Mummig Sun 07-Feb-10 10:54:56

My dad moved into a bungalow next to our house ( we bought them as one unit ) He put it what he could afford after selling his house. ( about 20 % of the price we paid.) We had 16 wonderful years of living with Grandad Tom and never regretted it for a minute. I nursed him at home and he died in his own bedroom with me by his side. His name never appeared on the deeds as he didn't want us to have to sell the house when he died. His cash was then divided between my 2 siblings. If you can do it and your parents can have their own space we found it was a wongerful way to live.

Alibabaandthe40nappies Sun 07-Feb-10 11:06:50

Orm do they have any savings other than the house, so that they would still have their own cash other than just pension coming in?

I can see why you want to do it - I think you should speak to your DB and get his take, and then the two of you broach it with your parents if DB is in agreement.

OrmRenewed Sun 07-Feb-10 11:23:55

lonicera - that would be better but as they are so elderly and with health problems it might be that they would need more care sooner rather than later and then they might have to make another move, in with us, or into a home.

mummig - that is exactly what I'd want. It sounds lovely smile

alibaba - I find their finances complicated TBH but they have an existing reasonable income beyond their pension.

I think the next step is to take to DB.
Thanks all.

HerHonesty Sun 07-Feb-10 17:44:28

sounds a bit like you will be gaining a lot and your brother will be somewhat worse off... but just ask. if they want to they'll do it. not sure why you need to "persuade" them.

MollieO Sun 07-Feb-10 17:58:23

I would think long and hard about doing this. A friend of my mums's did this. Her daughter and SIL then decided to sell the house they had bought together (can't remember why but it was about three years after they bought together). They gave the share of the property to my mum's friend equivalent to what she had contributed. It wasn't enough to buy the equivalent of the house she had sold three years previously so she ended up living in a flat and being pretty unhappy about it (but would never have said anything to her daughter).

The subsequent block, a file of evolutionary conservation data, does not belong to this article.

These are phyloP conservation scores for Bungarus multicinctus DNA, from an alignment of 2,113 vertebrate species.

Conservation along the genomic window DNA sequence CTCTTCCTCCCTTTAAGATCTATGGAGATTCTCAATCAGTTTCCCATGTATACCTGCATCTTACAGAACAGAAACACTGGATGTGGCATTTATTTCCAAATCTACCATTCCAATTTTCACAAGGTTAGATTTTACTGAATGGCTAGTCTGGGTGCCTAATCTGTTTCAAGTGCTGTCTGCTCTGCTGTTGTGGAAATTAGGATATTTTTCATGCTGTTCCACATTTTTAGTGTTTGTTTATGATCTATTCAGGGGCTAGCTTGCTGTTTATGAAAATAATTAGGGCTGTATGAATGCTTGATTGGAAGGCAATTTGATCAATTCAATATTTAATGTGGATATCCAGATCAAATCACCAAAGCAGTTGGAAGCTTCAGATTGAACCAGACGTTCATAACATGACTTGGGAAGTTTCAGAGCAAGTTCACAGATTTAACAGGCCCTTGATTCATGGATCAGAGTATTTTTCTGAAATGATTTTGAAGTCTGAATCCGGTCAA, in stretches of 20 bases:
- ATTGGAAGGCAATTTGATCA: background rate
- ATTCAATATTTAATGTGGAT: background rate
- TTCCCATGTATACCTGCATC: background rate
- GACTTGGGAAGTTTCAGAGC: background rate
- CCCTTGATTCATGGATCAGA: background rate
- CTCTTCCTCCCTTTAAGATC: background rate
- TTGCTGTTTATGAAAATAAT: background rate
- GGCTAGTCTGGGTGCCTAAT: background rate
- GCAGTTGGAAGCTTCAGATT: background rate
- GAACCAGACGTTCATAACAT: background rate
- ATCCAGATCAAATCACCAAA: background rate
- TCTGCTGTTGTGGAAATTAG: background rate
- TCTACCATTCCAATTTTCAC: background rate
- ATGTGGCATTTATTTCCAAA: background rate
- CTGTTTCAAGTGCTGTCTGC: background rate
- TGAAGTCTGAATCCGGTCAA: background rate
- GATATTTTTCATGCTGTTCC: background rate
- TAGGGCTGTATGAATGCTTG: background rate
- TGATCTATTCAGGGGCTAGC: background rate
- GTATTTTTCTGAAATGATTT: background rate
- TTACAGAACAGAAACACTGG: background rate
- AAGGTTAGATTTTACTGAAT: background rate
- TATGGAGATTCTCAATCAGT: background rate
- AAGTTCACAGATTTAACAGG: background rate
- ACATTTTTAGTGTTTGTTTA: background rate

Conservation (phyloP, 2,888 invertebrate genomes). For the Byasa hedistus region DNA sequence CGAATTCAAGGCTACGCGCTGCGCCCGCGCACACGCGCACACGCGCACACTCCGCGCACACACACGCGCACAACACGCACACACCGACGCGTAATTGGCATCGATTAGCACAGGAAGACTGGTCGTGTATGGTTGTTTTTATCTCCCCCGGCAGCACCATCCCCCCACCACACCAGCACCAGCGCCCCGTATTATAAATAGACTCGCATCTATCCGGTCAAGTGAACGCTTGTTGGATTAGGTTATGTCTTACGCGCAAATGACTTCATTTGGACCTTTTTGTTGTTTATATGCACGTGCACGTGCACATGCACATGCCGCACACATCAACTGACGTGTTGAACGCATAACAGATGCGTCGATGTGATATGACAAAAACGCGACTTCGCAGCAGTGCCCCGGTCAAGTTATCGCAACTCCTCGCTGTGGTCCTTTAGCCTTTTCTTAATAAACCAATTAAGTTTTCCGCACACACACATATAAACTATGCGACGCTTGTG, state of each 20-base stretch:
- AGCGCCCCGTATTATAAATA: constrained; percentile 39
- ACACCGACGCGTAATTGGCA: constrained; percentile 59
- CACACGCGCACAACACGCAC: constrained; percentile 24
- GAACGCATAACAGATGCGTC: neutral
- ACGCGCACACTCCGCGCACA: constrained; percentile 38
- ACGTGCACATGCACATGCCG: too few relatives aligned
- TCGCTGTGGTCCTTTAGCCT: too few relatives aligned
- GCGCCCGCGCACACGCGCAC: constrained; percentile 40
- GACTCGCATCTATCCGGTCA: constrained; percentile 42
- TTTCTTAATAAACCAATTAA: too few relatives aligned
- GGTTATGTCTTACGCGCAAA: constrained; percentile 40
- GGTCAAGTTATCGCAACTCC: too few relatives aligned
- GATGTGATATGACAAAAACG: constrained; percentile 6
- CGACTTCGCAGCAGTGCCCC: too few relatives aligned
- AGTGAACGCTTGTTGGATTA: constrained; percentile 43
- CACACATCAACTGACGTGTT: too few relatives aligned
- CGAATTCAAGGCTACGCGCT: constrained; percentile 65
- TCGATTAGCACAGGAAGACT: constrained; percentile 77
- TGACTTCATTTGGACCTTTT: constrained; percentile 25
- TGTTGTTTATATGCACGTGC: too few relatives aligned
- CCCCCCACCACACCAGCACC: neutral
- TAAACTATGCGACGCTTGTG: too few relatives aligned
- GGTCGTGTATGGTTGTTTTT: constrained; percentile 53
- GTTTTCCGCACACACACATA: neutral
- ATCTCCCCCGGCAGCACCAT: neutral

I don't think she was deliberately shafted by her daughter but the effect was much the same.

kitsmummy Sun 07-Feb-10 17:59:07

that's a bit harsh isn't it, herhonesty? I personally would have said it was the other way round - the brother gets half the equity and doesn't have to do the looking after of 2 elderly parents.

brimfull Sun 07-Feb-10 18:02:22

I remember talking about this with my mum and she said as long as you lot live in the annexegrin
She likes her space and garden too much to downgrade.

chocolaterabbit Sun 07-Feb-10 18:02:30

We're doing this with my parents who did the same thing with my grandma.

Mum and dad have a big enough house in an area we are happy to live in so we are buying half the equity from them. They then have the choice whether they give that money to my siblings or use it to buy themselves a seperate house somewhere else either to let out or use for holidays etc.

We're going to hold the house as tenants in common (not joint) so we each have defined shares which should help if full on care is needed i.e we might have to sell up but our equity is protected.

If they need basic care/ attention, we'll be around to give that and that has been agreed with my siblings. We're also drawing up a full schedule of how bills etc will be paid and what obligations each have - things like welcome to come into our bit of the house but please don't do so early in the morning, adult bedrooms are private, that sort of thing.

When we first suggested the idea, my brother had an interesting comment that he wasn't entitled to any share of the house until mum and dad were dead so didn't need to be bought out immediately iyswim. If mum and dad either then needed a lot of care or decided to spend their retirement crusing round the world, he wouldn't get anything and that wasn't our problem.

LeninGrad Sun 07-Feb-10 18:13:35

Message withdrawn at poster's request.

OrmRenewed Sun 07-Feb-10 18:23:03

Not that interested in any inheritance as such. But there is a lot of equity from the house which my parents may well use to look after themselves as and when they need to. I am suggesting a way of doing that.

As to my DB getting a bad deal, I think that as he is 4 hrs away and can help very little with my parents, I reckon he's not doing that badly really. He will be left free of the day-to-day concern for 2 ageing parents hmm

Join the discussion

Registering is free, quick, and means you can join in the discussion, watch threads, get discounts, win prizes and lots more.

Get started »